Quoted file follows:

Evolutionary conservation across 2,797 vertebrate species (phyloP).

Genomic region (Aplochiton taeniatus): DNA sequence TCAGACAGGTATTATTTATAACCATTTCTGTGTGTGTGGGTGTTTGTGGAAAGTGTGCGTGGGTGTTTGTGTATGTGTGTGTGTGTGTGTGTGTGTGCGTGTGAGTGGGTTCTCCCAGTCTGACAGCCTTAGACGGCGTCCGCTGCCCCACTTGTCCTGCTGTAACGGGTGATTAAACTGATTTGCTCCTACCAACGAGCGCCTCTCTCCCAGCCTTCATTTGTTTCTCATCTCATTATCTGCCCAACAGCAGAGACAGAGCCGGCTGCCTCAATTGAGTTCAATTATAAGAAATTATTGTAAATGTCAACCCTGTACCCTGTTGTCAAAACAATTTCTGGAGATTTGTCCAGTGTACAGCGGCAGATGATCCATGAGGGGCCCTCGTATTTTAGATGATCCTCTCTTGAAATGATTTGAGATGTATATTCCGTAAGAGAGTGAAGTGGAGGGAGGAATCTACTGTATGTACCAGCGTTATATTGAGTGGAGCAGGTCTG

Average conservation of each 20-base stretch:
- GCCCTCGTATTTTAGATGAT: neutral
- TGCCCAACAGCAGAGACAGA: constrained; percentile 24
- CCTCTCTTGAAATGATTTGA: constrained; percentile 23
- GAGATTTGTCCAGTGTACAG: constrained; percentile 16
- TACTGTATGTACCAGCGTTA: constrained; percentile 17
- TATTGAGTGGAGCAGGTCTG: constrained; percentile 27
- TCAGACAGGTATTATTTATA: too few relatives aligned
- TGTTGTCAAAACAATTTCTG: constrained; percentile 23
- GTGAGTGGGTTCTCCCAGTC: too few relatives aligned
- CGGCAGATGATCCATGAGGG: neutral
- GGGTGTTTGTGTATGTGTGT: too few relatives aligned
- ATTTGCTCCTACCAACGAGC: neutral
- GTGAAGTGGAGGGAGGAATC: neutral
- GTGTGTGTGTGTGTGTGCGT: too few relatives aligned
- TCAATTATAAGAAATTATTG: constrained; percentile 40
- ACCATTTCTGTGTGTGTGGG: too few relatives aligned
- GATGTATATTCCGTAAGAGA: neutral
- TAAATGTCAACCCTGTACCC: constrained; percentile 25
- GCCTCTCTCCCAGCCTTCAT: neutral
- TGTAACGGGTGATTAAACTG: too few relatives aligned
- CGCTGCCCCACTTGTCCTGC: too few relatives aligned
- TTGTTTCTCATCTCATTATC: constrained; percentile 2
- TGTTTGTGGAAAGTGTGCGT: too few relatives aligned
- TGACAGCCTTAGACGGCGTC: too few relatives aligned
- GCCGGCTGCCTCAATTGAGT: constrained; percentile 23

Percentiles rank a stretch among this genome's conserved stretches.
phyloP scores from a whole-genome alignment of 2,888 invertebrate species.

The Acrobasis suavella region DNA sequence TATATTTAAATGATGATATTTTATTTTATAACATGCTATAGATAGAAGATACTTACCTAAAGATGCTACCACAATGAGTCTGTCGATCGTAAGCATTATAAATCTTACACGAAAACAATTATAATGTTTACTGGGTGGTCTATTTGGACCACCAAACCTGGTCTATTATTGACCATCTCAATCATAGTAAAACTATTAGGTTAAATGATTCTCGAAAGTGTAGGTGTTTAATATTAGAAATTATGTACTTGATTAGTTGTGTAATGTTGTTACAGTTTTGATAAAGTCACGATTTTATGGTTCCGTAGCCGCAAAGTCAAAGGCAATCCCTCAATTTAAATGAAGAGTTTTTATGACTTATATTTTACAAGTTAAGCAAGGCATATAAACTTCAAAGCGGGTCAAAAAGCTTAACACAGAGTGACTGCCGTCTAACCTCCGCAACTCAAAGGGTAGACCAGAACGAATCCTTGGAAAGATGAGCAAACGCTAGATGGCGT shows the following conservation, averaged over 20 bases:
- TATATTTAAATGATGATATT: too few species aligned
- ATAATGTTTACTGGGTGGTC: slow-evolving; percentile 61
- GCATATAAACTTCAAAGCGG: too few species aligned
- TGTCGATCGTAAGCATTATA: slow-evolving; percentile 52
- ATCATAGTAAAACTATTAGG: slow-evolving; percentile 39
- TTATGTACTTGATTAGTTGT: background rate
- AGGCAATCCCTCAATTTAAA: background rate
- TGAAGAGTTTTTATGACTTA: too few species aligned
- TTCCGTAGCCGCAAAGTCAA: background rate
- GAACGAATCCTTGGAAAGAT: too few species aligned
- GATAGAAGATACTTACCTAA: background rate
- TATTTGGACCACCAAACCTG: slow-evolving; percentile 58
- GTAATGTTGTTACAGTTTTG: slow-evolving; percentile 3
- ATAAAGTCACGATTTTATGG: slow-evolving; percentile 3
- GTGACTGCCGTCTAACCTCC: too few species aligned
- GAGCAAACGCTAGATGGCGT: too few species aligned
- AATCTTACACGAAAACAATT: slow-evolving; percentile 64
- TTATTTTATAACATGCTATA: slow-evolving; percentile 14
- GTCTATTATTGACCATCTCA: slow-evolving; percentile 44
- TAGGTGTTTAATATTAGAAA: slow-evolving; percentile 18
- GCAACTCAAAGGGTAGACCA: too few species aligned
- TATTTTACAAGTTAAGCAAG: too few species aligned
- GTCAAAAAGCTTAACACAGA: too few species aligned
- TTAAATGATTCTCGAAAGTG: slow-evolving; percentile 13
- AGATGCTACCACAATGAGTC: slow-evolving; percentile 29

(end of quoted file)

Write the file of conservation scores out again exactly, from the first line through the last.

Evolutionary conservation across 2,797 vertebrate species (phyloP).

Genomic region (Aplochiton taeniatus): DNA sequence TCAGACAGGTATTATTTATAACCATTTCTGTGTGTGTGGGTGTTTGTGGAAAGTGTGCGTGGGTGTTTGTGTATGTGTGTGTGTGTGTGTGTGTGTGCGTGTGAGTGGGTTCTCCCAGTCTGACAGCCTTAGACGGCGTCCGCTGCCCCACTTGTCCTGCTGTAACGGGTGATTAAACTGATTTGCTCCTACCAACGAGCGCCTCTCTCCCAGCCTTCATTTGTTTCTCATCTCATTATCTGCCCAACAGCAGAGACAGAGCCGGCTGCCTCAATTGAGTTCAATTATAAGAAATTATTGTAAATGTCAACCCTGTACCCTGTTGTCAAAACAATTTCTGGAGATTTGTCCAGTGTACAGCGGCAGATGATCCATGAGGGGCCCTCGTATTTTAGATGATCCTCTCTTGAAATGATTTGAGATGTATATTCCGTAAGAGAGTGAAGTGGAGGGAGGAATCTACTGTATGTACCAGCGTTATATTGAGTGGAGCAGGTCTG

Average conservation of each 20-base stretch:
- GCCCTCGTATTTTAGATGAT: neutral
- TGCCCAACAGCAGAGACAGA: constrained; percentile 24
- CCTCTCTTGAAATGATTTGA: constrained; percentile 23
- GAGATTTGTCCAGTGTACAG: constrained; percentile 16
- TACTGTATGTACCAGCGTTA: constrained; percentile 17
- TATTGAGTGGAGCAGGTCTG: constrained; percentile 27
- TCAGACAGGTATTATTTATA: too few relatives aligned
- TGTTGTCAAAACAATTTCTG: constrained; percentile 23
- GTGAGTGGGTTCTCCCAGTC: too few relatives aligned
- CGGCAGATGATCCATGAGGG: neutral
- GGGTGTTTGTGTATGTGTGT: too few relatives aligned
- ATTTGCTCCTACCAACGAGC: neutral
- GTGAAGTGGAGGGAGGAATC: neutral
- GTGTGTGTGTGTGTGTGCGT: too few relatives aligned
- TCAATTATAAGAAATTATTG: constrained; percentile 40
- ACCATTTCTGTGTGTGTGGG: too few relatives aligned
- GATGTATATTCCGTAAGAGA: neutral
- TAAATGTCAACCCTGTACCC: constrained; percentile 25
- GCCTCTCTCCCAGCCTTCAT: neutral
- TGTAACGGGTGATTAAACTG: too few relatives aligned
- CGCTGCCCCACTTGTCCTGC: too few relatives aligned
- TTGTTTCTCATCTCATTATC: constrained; percentile 2
- TGTTTGTGGAAAGTGTGCGT: too few relatives aligned
- TGACAGCCTTAGACGGCGTC: too few relatives aligned
- GCCGGCTGCCTCAATTGAGT: constrained; percentile 23

Percentiles rank a stretch among this genome's conserved stretches.
phyloP scores from a whole-genome alignment of 2,888 invertebrate species.

The Acrobasis suavella region DNA sequence TATATTTAAATGATGATATTTTATTTTATAACATGCTATAGATAGAAGATACTTACCTAAAGATGCTACCACAATGAGTCTGTCGATCGTAAGCATTATAAATCTTACACGAAAACAATTATAATGTTTACTGGGTGGTCTATTTGGACCACCAAACCTGGTCTATTATTGACCATCTCAATCATAGTAAAACTATTAGGTTAAATGATTCTCGAAAGTGTAGGTGTTTAATATTAGAAATTATGTACTTGATTAGTTGTGTAATGTTGTTACAGTTTTGATAAAGTCACGATTTTATGGTTCCGTAGCCGCAAAGTCAAAGGCAATCCCTCAATTTAAATGAAGAGTTTTTATGACTTATATTTTACAAGTTAAGCAAGGCATATAAACTTCAAAGCGGGTCAAAAAGCTTAACACAGAGTGACTGCCGTCTAACCTCCGCAACTCAAAGGGTAGACCAGAACGAATCCTTGGAAAGATGAGCAAACGCTAGATGGCGT shows the following conservation, averaged over 20 bases:
- TATATTTAAATGATGATATT: too few species aligned
- ATAATGTTTACTGGGTGGTC: slow-evolving; percentile 61
- GCATATAAACTTCAAAGCGG: too few species aligned
- TGTCGATCGTAAGCATTATA: slow-evolving; percentile 52
- ATCATAGTAAAACTATTAGG: slow-evolving; percentile 39
- TTATGTACTTGATTAGTTGT: background rate
- AGGCAATCCCTCAATTTAAA: background rate
- TGAAGAGTTTTTATGACTTA: too few species aligned
- TTCCGTAGCCGCAAAGTCAA: background rate
- GAACGAATCCTTGGAAAGAT: too few species aligned
- GATAGAAGATACTTACCTAA: background rate
- TATTTGGACCACCAAACCTG: slow-evolving; percentile 58
- GTAATGTTGTTACAGTTTTG: slow-evolving; percentile 3
- ATAAAGTCACGATTTTATGG: slow-evolving; percentile 3
- GTGACTGCCGTCTAACCTCC: too few species aligned
- GAGCAAACGCTAGATGGCGT: too few species aligned
- AATCTTACACGAAAACAATT: slow-evolving; percentile 64
- TTATTTTATAACATGCTATA: slow-evolving; percentile 14
- GTCTATTATTGACCATCTCA: slow-evolving; percentile 44
- TAGGTGTTTAATATTAGAAA: slow-evolving; percentile 18
- GCAACTCAAAGGGTAGACCA: too few species aligned
- TATTTTACAAGTTAAGCAAG: too few species aligned
- GTCAAAAAGCTTAACACAGA: too few species aligned
- TTAAATGATTCTCGAAAGTG: slow-evolving; percentile 13
- AGATGCTACCACAATGAGTC: slow-evolving; percentile 29